Yesterday, the Florida Gators were announced as the newest NCAA program to join the esteemed Club Jordan Brand. This fraternity has grown vastly in the past few years, featuring programs like UNC and Michigan that sport the Jumpman on both basketball and football while the likes of Marquette and Georgetown do so exclusively on the hardwood.
While JB has been active in college hoops since the late ’90s, schools that see both their basketball and football programs ink deals with Jordan Brand are truly rarified air as bolstered by the impending Gators signing. This all began in the summer of 2015 when Michigan choose not to renew an existing deal with adidas to pursue a more lucrative opportunity with Jordan Brand – one worth $169 million through the 2027 season with a team option to extend it through 2031.Jordan Brand x Michigan Football
Other all-encompassing programs include the recent signing of the Big 12’s Oklahoma Sooners and, of course, Michael Jordan’s alma mater, the University of North Carolina in the Atlantic Coast Conference (ACC).
The Gators now represent Jordan Brand’s sole visibility in the Southeastern Conference (SEC), a towering football union that also maintains a rich basketball heritage — mostly recently bolstered by Florida’s back-to-back national championships in 2006 and 2007. But with the ACC, Big-12 and now the SEC all enriched with Jordan Brand’s presence on both the hardwood and turf, it’s clear what conference appears as the logical next move:
Considering Jordan Brand calls the Pacific Coast home in that it’s headquartered in Beaverton, Oregon, snagging a prominent program in that region is certainly anticipated. Many would assume Oregon would be that institution, given the school’s proximity and historical context where Bill Bowerman and Phil Knight are concerned. And while those factors alongside many others weigh heavily in Oregon’s favor, there are boundless opportunities that will steer the Swoosh to Southern California.
With 11 national championships in football, six Heisman trophy winners, a dozen NFL Hall of Fame players and a basketball program that has featured an abundance of Nike athletes, one would bet that Jordan Brand will swing for the fences next by inking a deal with the USC Trojans.
On its face, and given the history between USC and Oregon, this would seem far-fetched. More often than not, however, business and commerce outweigh sentiment and assumed logic. Phil Knight, sometimes referred to as the benevolent owner of the Oregon program, would in essence benefit largely from greater visibility in Southern California, alongside having a one-up on one of the Ducks’ biggest in-conference rivals. Adversely, Nike, through Jordan Brand, would be paying USC, not only to wear its footwear and apparel but to also have a place in Los Angeles were the company does much of its business, has retail locations and houses many of its consumer activations. It’s reported that a Jordan Brand flagship store on LA’s historic Broadway corridor is currently in the works.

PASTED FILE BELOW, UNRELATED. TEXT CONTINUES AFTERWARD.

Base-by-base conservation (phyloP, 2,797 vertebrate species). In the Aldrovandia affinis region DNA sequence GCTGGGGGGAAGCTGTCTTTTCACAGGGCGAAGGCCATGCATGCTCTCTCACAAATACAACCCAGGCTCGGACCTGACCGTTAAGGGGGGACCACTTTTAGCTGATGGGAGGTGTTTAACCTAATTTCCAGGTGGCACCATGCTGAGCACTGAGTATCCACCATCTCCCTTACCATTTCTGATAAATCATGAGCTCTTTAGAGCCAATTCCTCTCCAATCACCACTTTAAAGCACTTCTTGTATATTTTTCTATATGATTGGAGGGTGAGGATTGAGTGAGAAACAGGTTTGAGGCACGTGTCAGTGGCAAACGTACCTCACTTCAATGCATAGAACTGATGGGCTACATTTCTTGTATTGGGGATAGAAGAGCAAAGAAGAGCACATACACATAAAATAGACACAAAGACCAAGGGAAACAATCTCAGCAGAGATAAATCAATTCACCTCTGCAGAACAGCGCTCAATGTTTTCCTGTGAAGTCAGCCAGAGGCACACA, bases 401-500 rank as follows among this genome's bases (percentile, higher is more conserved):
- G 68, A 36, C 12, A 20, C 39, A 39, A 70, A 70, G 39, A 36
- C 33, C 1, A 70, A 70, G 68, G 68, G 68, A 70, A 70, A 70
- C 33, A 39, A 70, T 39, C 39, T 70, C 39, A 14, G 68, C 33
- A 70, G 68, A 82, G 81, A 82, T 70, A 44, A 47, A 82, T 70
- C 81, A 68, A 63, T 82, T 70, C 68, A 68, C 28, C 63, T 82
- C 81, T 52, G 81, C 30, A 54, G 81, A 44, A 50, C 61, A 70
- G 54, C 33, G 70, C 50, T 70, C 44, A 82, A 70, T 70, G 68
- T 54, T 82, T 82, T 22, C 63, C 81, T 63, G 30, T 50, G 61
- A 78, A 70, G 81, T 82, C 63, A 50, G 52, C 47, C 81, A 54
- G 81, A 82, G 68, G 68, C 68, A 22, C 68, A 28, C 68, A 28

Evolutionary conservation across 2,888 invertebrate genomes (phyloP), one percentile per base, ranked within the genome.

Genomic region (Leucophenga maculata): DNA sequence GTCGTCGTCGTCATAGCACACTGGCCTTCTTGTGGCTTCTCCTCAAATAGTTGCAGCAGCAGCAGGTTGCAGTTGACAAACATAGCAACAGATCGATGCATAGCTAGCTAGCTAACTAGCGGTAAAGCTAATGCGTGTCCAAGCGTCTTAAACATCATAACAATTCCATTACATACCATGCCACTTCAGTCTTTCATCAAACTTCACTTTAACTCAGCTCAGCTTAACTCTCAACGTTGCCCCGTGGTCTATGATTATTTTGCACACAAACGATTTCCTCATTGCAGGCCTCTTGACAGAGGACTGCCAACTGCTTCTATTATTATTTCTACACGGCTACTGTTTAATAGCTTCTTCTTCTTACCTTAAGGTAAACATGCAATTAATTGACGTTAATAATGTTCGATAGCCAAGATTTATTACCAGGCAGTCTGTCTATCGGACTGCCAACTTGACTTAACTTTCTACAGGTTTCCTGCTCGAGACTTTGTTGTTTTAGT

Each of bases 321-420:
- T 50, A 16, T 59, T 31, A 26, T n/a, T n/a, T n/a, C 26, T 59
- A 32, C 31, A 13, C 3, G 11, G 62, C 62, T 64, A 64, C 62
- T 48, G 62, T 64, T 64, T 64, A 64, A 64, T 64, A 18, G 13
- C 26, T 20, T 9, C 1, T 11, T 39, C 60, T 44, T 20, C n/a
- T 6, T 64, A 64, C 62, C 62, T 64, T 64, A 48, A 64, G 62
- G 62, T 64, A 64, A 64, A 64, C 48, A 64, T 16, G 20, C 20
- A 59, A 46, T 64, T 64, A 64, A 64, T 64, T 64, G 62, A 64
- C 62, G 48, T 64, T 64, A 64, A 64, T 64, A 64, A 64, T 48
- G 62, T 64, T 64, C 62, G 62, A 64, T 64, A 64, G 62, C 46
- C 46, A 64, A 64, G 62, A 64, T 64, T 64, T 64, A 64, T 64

The business of doing business in Los Angeles is unrivaled in its proven success. Sure, there’s New York City, but without a stellar twofold program in that region, all signs point towards the west coast. Nike also has legs in other Pac-12 schools, most notably the Arizona Wildcats. Yet without much in terms of football success, and a much smaller market in Tucson and its surrounding areas, Zona simply doesn’t offer enough to sweeten the deal for Jordan Brand. Westwood centered UCLA, once a tenured adidas school, now has a long-term deal in place with Under Armour.
Aside from historic success in football and basketball, and potential retail triumphs outside of USC’s Silver Star Merchandise (SSM) partnership, the Trojans are the most popular program in the Pac-12. Their star-studded football sidelines are that of legend. They even have celebrities like Kendrick Lamar attend practices. Alumni including Keyshawn Johnson, Reggie Bush, DeMar DeRozan, Nick Young – who’s now with adidas Basketball – and many others tell the tale of the Trojans adoring popularity in Los Angeles, something Nike needs given the aforementioned allegiance of UCLA.
Simply stated, Jordan Brand has the most to gain from this deal as opposed to any other in the Pac-12. Nike already maintains a huge presence within the Oregon program. Thus, for Jordan Brand to get involved is by any measure a redundancy. They need to plant their flag elsewhere; in the biggest market in the region. Sure, it doesn’t appear easy cementing a relationship with a rivaling program, especially USC. Which is exactly why this bold maneuver is critical to Jordan Brand’s continued success.
Will they have to shell out a ridiculous sum to entice the Trojans to extend their relationship? Absolutely. But will it be worth its weight in gold for Jordan Brand in the years, decades to come? Well, sure. All of this is. UNC, Florida, Oklahoma, Michigan; it’s all working towards the same goal: dominating new verticals/markets that don’t include depending on Air Jordan retros for sustainability.